For Socorro Aguirre Cruz, a home care worker in Staten Island, New York, with nearly 50 years of cleaning experience, many of the challenges faced by gig workers today have been part of her life for decades. Work has been precarious for her long before the emergence of massive, venture capitalist-funded gig platforms that began disrupting — and in some cases destroying — a number of industries.
“It was hard to find work, especially not speaking English,” Cruz says. “I was badly paid for a lot of work, and sometimes I didn’t get paid at all. They took advantage of my situation as an immigrant here.”
As the gig economy grows, more and more stories of worker exploitation are coming to the fore. And as reports of shady labor practices at Uber, Lyft, Taskrabbit, Postmates, and Amazon Mechanical Turk show, these issues run rampant across all sectors of the gig economy. In the home services industry, the platform Handy has made a name for itself, connecting people with pre-screened professional cleaners, fixers, and other professionals. Within three years of its founding, however, the company already faced lawsuits for allegedly underpaying workers and making them pay severe fees for minor transgressions.
To counter poor labor practices, gig workers and entrepreneurs are now taking matters into their own hands by launching their own digital platforms for various services. Called “platform cooperatives,” these businesses bring the structure of traditional cooperatives, including worker ownership and governance, to the digital world.
This June, Cruz and five others formed Brightly Cleaning, a worker-owned cooperative, with support from two social service organizations based in New York City, New York: The La Colmena Staten Island Community Job Center and the Center for Family Life. Brightly Cleaning soon became one of the first members of the new platform cooperative Up & Go.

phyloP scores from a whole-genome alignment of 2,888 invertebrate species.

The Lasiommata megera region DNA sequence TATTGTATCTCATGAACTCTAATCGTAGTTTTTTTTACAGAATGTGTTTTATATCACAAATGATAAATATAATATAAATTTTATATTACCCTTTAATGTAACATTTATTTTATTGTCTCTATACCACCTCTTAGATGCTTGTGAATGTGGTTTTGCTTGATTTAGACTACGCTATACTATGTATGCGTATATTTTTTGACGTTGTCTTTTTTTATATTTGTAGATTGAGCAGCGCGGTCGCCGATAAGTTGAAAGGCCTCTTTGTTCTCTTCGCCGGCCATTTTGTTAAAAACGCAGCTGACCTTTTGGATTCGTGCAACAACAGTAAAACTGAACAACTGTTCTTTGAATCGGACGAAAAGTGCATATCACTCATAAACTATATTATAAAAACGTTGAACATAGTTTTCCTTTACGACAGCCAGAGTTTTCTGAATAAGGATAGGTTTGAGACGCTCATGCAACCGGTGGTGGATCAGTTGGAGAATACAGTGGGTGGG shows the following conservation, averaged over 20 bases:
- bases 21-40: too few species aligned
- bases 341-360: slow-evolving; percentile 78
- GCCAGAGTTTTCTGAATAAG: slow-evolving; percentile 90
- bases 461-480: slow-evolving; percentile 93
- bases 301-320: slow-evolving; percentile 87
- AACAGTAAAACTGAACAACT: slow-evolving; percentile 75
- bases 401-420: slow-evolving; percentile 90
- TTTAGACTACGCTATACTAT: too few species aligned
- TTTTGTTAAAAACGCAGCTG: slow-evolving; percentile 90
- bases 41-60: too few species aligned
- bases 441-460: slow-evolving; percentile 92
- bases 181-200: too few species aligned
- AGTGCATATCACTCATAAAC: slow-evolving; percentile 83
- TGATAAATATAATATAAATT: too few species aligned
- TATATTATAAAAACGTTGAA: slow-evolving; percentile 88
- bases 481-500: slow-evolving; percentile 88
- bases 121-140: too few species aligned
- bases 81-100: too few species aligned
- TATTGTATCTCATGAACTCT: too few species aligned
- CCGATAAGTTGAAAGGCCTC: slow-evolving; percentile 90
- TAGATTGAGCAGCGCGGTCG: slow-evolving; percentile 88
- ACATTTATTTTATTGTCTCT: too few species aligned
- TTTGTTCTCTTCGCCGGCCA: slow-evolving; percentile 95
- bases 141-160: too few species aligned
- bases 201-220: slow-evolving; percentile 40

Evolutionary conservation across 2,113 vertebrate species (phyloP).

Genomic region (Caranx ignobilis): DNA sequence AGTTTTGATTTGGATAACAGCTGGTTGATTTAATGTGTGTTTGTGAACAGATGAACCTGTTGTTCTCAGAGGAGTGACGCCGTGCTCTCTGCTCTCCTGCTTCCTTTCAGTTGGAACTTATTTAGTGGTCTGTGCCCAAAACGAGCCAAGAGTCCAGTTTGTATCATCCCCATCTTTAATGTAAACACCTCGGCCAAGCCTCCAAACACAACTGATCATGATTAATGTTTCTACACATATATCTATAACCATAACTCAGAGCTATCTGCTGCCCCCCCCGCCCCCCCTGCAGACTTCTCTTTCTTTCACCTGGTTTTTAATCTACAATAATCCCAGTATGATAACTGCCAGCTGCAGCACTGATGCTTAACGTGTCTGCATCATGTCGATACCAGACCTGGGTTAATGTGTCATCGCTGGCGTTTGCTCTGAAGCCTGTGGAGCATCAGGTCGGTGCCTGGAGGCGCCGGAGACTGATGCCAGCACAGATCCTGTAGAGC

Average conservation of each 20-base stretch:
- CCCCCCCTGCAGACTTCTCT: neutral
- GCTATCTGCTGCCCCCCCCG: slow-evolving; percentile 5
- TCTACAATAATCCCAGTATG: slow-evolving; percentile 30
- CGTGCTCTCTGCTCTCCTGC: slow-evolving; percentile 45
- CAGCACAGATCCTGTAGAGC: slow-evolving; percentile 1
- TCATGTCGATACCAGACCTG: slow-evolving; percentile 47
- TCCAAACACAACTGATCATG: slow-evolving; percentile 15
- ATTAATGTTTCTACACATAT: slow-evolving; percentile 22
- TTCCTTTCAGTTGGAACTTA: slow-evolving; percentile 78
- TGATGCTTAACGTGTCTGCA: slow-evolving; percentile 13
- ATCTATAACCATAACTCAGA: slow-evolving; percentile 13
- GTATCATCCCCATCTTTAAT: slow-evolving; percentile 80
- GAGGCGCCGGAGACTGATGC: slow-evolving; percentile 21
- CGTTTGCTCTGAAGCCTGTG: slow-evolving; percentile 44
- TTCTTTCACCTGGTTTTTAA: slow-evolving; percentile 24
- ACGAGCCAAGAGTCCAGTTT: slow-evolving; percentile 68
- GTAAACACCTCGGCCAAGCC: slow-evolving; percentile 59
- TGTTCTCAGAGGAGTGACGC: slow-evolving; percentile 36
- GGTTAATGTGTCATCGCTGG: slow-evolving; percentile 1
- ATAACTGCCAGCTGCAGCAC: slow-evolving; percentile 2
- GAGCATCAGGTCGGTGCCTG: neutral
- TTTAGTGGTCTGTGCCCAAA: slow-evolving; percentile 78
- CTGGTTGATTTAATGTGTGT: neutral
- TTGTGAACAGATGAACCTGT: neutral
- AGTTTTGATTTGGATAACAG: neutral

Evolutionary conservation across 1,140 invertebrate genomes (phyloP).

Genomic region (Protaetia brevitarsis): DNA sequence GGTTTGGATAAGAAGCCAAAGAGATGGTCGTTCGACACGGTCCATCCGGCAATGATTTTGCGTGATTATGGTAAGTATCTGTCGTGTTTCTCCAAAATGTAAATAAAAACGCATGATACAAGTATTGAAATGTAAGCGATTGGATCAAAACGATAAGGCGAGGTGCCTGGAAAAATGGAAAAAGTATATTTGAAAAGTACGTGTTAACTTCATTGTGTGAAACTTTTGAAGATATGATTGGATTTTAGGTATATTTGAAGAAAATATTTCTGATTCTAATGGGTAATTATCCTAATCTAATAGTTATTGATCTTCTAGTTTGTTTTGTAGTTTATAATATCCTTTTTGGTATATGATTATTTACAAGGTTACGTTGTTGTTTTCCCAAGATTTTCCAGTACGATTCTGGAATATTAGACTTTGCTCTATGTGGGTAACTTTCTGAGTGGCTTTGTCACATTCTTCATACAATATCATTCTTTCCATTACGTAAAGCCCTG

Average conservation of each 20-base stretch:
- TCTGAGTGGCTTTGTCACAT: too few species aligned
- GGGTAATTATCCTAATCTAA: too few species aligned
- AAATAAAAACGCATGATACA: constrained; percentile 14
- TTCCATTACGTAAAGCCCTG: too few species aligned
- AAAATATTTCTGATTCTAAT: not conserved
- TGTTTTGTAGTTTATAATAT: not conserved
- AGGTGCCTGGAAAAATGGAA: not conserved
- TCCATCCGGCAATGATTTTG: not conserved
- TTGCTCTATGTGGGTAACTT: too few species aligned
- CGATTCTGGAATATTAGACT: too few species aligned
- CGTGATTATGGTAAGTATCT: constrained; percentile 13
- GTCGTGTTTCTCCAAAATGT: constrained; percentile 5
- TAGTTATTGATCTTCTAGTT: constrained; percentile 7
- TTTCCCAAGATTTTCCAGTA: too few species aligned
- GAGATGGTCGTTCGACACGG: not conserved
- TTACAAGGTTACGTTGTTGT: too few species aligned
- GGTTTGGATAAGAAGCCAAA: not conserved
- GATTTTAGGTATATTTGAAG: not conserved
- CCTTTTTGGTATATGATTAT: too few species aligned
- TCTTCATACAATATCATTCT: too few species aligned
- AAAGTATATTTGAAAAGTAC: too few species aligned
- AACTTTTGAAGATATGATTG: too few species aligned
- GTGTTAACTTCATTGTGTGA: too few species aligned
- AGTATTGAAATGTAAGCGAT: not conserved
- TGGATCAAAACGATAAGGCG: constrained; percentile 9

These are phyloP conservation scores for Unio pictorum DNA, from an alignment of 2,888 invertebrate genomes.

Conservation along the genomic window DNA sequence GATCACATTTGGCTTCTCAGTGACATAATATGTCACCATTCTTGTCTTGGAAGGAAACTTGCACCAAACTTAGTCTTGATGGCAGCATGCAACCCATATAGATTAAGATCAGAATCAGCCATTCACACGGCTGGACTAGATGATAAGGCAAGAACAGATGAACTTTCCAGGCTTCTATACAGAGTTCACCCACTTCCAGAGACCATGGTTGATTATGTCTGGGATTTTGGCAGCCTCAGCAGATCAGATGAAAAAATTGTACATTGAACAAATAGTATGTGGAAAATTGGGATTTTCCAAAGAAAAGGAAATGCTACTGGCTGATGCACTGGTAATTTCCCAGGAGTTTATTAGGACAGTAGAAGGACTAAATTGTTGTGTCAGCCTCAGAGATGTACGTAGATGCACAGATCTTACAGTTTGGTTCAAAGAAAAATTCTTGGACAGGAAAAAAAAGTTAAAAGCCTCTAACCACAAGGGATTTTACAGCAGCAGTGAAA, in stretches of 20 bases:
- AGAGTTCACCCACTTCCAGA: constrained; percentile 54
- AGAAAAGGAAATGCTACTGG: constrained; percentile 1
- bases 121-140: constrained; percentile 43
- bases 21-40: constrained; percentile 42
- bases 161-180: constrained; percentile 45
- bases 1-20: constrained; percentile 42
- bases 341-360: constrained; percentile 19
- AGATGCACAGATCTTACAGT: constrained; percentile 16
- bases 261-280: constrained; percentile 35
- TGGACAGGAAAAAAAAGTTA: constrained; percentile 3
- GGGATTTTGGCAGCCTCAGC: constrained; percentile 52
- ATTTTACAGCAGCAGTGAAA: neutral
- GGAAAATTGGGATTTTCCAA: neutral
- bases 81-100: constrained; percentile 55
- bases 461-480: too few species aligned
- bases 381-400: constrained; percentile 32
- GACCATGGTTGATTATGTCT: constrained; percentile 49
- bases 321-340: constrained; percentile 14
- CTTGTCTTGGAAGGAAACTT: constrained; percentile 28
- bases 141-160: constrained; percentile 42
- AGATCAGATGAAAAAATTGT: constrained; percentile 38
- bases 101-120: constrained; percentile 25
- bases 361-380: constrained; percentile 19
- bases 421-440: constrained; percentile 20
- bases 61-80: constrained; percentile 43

Socorro Aguirre Cruz, worker-owner of Brightly Cleaning of Staten Island. Photo courtesy of The Center for Family Life
“We’re getting a lot of jobs,” Cruz says. “This work means we can grow more as a co-op, and help other co-ops grow too. It’s like a tree that keeps extending its branches.”
While platform cooperatives have the potential to stand against the tide of exploitative, venture-backed companies, funding is a challenge. For venture capitalists, there’s no incentive to invest in businesses that will not eventually be sold to other investors for a return. For most banks, making loans to new technology businesses is too risky.
But Up & Go and an array of other emerging platform cooperatives are finding innovative, diverse solutions to become financially-viable businesses in the long term. Together, they are charting the way forward for the creation of a far more equitable digital business sector; one that could restore the promise of a sharing economy based on the true sharing of wealth and power — and not the exploitation of workers for profit.
Grants from Foundations
Up & Go received multiple grants — one from the Robin Hood Foundation, a nonprofit based in New York City, New York, that focuses on fighting poverty, and another from the citizenship initiatives program of the multinational British Bank Barclays. The impetus for launching Up & Go came from our understanding of the marketing challenges facing worker coops – along with the Robin Hood Foundation’s research and focus on the impact of the digital gig economy on low-income workers, says Sylvia Morse, Up & Go’s project coordinator.